House passes extension of Internet tax ban

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The House on Tuesday passed a bill that would permanently extend a ban on state and local taxes on Internet access. 

Lawmakers approved the legislation on a voice vote, which would also ban discriminatory taxes on e-commerce. 

The ban, first passed in 1998, has required a series of extensions over nearly two decades. But Tuesday’s proposal would put the law in place for the long term, removing any sunset date. 

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The long-term extension is largely noncontroversial. The House bill sponsored by Judiciary Committee Chairman Bob GoodlatteBob GoodlatteOvernight Finance: Anxiety grows over Brexit vote | Investors prefer Trump to Clinton in poll | Key chairman open to censuring IRS chief Judiciary chairman signals openness to censuring IRS chief A fix for the well-intended ethanol flop MORE (R-Va.) had 188 co-sponsors, and 50 senators are backing a similar bill in the Senate. 

Goodlatte warned that failing to renew the ban would result in a “substantial” tax increase on consumers.

“Imagine if we, you, your constituents, everyone in the country that uses the Internet, has to pay for access to the Internet,” said Rep. Anna Eshoo (D-Calif.).

The House easily passed the proposal last Congress, but it stalled in the Senate after some members attempted to tie the measure to a more controversial online sales tax bill, which would give states the power to collect a sales tax from businesses that don’t have a physical presence in their boundaries.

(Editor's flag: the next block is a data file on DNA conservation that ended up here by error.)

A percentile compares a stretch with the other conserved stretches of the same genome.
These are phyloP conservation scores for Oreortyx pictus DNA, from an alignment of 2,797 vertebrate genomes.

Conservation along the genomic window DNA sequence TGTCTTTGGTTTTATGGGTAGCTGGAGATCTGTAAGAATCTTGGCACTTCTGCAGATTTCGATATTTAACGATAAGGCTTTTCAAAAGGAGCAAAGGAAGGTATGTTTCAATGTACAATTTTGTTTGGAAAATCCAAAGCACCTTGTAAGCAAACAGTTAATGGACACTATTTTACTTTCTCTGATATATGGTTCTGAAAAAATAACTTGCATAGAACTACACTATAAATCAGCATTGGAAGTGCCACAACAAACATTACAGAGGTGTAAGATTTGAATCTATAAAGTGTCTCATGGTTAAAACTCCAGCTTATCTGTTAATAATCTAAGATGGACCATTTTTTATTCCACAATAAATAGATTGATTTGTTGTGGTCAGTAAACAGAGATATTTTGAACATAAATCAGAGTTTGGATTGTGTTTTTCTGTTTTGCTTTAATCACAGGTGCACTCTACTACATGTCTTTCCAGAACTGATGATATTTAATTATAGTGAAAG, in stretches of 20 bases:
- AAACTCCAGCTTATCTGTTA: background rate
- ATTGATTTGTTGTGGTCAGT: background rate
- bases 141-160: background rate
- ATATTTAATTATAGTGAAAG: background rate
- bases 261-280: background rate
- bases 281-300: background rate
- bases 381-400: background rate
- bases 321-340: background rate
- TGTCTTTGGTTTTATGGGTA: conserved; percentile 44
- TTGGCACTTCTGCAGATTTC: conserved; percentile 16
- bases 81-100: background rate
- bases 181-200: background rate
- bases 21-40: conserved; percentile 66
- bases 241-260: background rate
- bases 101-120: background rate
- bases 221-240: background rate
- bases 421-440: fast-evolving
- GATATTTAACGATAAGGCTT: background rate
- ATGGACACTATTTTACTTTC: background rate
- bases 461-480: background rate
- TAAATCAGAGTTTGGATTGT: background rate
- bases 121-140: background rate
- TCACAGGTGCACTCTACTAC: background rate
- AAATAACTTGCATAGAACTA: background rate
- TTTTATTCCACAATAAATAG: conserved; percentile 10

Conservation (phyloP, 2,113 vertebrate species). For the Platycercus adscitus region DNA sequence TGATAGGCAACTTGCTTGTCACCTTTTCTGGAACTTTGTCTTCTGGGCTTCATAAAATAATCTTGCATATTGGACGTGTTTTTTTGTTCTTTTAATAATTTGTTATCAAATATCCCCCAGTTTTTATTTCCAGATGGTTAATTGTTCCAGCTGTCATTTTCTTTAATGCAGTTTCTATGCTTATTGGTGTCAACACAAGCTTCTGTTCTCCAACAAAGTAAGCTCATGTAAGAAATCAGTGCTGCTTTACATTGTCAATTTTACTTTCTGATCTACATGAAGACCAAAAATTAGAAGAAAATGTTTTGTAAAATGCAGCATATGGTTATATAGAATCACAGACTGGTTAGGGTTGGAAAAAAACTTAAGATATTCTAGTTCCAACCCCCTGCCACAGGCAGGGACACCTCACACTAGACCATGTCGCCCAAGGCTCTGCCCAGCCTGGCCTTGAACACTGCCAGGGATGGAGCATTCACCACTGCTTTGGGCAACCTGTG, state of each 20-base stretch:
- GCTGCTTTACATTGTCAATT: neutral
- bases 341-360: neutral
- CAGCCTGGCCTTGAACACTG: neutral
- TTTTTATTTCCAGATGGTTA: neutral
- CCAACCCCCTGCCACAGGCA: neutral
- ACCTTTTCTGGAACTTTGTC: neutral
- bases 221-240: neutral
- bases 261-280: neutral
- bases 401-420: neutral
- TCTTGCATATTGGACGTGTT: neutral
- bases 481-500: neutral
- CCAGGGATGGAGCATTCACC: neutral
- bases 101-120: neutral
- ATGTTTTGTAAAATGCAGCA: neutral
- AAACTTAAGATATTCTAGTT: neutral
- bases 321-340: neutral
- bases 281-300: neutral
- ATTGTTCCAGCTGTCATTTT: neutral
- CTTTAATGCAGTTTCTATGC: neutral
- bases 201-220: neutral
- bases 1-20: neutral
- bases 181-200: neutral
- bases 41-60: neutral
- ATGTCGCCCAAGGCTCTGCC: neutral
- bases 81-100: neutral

Tying the two items together faced resistance in the House last year and would prove harder in the current Congress, now that Republicans control the Senate. 

The hold-up last Congress forced both chambers to pass another short-term extension in an omnibus spending bill last December. It is slated to expire again on Oct. 1. 

First signed by then-President Clinton, the temporary ban was meant to give the Internet industry time to breathe as it emerged as a huge boon for the economy in the 1990s. Clinton said he did not want burdensome taxes to stifle the Internet’s growth, but was at odds with state governors at the time.  

The law also played a heightened role in the fight surrounding the Federal Communications Commission’s net neutrality rules, which would reclassify broadband Internet under rules governing traditional telephones. 

Proponents of the net neutrality rules slated to take effect Friday have pointed to the tax ban to push back on one major argument of critics. 

Critics argue that the reclassification could open Internet service up to billions of dollars in new state taxes and fees. They say even with the tax ban in place, states could impose a number of fees — rather than taxes — on Internet service providers that could later get passed on to the customer. 

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